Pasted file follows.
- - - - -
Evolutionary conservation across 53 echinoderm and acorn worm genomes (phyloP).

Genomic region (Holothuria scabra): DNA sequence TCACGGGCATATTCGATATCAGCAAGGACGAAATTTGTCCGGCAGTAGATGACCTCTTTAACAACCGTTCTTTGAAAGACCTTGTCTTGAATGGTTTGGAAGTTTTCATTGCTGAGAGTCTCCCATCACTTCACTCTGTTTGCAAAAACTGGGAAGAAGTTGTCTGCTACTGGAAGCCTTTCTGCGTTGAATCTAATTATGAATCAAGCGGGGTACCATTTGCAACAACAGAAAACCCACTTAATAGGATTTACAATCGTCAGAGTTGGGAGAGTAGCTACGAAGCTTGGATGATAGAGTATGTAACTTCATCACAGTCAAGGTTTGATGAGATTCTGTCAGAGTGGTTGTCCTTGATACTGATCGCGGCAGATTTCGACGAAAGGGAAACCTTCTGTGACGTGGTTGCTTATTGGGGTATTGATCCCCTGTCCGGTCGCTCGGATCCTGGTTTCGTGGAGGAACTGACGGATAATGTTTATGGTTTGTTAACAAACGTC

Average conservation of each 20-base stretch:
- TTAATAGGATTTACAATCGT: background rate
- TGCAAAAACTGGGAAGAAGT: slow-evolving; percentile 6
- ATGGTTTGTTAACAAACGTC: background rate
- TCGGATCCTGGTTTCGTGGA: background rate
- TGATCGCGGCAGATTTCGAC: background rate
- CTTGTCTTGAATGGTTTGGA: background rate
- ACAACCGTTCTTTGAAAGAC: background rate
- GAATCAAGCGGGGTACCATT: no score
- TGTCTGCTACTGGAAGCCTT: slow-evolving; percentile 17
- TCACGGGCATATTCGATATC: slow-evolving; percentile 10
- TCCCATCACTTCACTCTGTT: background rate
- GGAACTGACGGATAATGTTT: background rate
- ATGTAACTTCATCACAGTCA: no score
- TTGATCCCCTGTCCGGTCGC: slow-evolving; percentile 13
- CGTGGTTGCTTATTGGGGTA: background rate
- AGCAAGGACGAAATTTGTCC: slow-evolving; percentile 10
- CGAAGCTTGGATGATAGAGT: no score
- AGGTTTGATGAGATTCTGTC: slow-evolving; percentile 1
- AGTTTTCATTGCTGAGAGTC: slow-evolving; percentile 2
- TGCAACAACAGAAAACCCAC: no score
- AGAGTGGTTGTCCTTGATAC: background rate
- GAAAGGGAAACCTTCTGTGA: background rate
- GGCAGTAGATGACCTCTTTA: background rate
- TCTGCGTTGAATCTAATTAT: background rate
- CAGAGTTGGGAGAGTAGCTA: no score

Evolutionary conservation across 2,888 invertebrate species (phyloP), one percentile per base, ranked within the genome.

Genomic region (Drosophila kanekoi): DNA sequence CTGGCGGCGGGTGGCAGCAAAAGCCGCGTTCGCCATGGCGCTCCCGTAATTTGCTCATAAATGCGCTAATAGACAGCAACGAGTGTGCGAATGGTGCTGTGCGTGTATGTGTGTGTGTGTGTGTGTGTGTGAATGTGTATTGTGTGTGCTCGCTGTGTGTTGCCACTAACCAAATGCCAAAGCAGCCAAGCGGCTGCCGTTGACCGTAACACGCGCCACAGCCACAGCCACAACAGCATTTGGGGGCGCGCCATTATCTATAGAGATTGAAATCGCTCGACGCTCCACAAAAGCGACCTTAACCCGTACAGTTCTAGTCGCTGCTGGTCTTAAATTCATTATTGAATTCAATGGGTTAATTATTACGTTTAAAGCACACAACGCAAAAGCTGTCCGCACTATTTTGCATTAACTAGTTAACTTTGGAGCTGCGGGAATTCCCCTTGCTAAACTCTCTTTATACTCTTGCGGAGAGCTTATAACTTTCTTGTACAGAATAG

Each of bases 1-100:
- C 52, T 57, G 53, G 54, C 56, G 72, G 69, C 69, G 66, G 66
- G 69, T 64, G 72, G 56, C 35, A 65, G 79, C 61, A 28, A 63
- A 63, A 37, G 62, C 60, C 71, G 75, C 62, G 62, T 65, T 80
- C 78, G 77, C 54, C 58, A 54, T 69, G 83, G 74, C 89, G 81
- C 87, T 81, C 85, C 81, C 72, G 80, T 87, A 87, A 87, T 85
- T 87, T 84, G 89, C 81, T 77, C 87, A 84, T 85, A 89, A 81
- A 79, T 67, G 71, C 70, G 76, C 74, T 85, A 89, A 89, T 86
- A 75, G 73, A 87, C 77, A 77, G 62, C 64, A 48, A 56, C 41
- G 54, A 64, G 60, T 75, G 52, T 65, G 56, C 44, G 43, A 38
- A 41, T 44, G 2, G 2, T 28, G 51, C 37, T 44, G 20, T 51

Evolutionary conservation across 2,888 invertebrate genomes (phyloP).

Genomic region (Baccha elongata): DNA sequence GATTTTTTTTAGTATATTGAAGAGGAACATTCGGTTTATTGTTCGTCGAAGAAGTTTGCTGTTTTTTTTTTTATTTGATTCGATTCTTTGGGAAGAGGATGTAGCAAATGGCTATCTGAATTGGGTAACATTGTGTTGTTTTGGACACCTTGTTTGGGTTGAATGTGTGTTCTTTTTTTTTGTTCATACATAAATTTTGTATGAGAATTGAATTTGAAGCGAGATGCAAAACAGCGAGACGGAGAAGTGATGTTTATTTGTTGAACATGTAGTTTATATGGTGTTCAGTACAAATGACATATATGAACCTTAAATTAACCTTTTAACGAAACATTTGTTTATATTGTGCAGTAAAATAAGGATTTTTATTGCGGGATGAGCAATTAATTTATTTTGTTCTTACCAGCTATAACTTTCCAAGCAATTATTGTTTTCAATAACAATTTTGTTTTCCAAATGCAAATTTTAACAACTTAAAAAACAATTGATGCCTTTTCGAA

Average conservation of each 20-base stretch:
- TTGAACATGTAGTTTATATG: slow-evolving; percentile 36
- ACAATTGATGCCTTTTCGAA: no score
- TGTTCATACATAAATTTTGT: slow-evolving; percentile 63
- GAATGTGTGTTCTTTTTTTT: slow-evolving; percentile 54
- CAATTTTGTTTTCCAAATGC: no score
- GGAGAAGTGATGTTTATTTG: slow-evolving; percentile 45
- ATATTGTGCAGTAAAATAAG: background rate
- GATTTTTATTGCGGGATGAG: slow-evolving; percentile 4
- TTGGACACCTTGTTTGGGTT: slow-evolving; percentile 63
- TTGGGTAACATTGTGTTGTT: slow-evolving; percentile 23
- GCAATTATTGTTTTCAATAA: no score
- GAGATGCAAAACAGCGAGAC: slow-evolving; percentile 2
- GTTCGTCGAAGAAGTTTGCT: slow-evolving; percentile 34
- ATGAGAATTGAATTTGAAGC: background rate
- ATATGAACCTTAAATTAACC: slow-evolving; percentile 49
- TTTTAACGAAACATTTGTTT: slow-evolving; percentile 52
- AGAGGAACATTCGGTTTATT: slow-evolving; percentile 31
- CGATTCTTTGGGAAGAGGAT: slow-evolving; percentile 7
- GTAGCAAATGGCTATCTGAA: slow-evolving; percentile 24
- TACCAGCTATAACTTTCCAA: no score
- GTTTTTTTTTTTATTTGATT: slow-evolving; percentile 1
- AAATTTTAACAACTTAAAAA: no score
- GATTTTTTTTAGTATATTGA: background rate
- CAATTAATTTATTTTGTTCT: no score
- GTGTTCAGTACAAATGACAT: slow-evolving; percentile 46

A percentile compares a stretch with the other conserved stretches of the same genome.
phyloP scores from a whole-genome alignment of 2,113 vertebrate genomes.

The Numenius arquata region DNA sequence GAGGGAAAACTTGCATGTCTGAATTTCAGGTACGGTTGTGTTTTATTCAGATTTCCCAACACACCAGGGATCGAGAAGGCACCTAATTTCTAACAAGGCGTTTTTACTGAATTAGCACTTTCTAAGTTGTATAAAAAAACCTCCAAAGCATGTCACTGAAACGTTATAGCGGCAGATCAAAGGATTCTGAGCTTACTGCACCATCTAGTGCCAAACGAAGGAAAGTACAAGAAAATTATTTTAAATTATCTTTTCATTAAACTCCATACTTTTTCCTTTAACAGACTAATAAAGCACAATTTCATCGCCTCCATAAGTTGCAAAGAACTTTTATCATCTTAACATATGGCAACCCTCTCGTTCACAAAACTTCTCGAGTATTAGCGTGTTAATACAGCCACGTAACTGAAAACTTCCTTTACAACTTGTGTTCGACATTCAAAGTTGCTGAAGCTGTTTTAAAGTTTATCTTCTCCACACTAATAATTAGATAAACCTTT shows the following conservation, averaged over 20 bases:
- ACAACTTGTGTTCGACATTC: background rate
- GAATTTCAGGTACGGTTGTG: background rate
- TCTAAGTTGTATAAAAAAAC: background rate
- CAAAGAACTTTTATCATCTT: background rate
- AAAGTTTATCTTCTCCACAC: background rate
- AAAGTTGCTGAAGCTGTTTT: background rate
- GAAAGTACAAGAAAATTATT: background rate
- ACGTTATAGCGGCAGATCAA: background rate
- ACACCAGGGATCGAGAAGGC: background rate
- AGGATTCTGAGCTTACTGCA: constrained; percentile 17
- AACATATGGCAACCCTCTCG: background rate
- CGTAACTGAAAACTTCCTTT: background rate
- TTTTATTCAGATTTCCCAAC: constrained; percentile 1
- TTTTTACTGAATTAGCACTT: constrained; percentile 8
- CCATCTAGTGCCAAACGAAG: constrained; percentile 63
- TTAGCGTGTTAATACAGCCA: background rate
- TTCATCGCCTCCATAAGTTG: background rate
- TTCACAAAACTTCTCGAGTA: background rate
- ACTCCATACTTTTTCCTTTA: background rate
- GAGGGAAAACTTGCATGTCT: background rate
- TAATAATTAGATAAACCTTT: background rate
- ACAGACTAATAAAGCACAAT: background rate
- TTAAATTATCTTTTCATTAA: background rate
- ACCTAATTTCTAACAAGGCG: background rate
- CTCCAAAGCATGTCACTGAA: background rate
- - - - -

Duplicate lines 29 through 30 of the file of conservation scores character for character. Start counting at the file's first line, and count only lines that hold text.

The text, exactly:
Evolutionary conservation across 2,888 invertebrate species (phyloP), one percentile per base, ranked within the genome.

Genomic region (Drosophila kanekoi): DNA sequence CTGGCGGCGGGTGGCAGCAAAAGCCGCGTTCGCCATGGCGCTCCCGTAATTTGCTCATAAATGCGCTAATAGACAGCAACGAGTGTGCGAATGGTGCTGTGCGTGTATGTGTGTGTGTGTGTGTGTGTGTGAATGTGTATTGTGTGTGCTCGCTGTGTGTTGCCACTAACCAAATGCCAAAGCAGCCAAGCGGCTGCCGTTGACCGTAACACGCGCCACAGCCACAGCCACAACAGCATTTGGGGGCGCGCCATTATCTATAGAGATTGAAATCGCTCGACGCTCCACAAAAGCGACCTTAACCCGTACAGTTCTAGTCGCTGCTGGTCTTAAATTCATTATTGAATTCAATGGGTTAATTATTACGTTTAAAGCACACAACGCAAAAGCTGTCCGCACTATTTTGCATTAACTAGTTAACTTTGGAGCTGCGGGAATTCCCCTTGCTAAACTCTCTTTATACTCTTGCGGAGAGCTTATAACTTTCTTGTACAGAATAG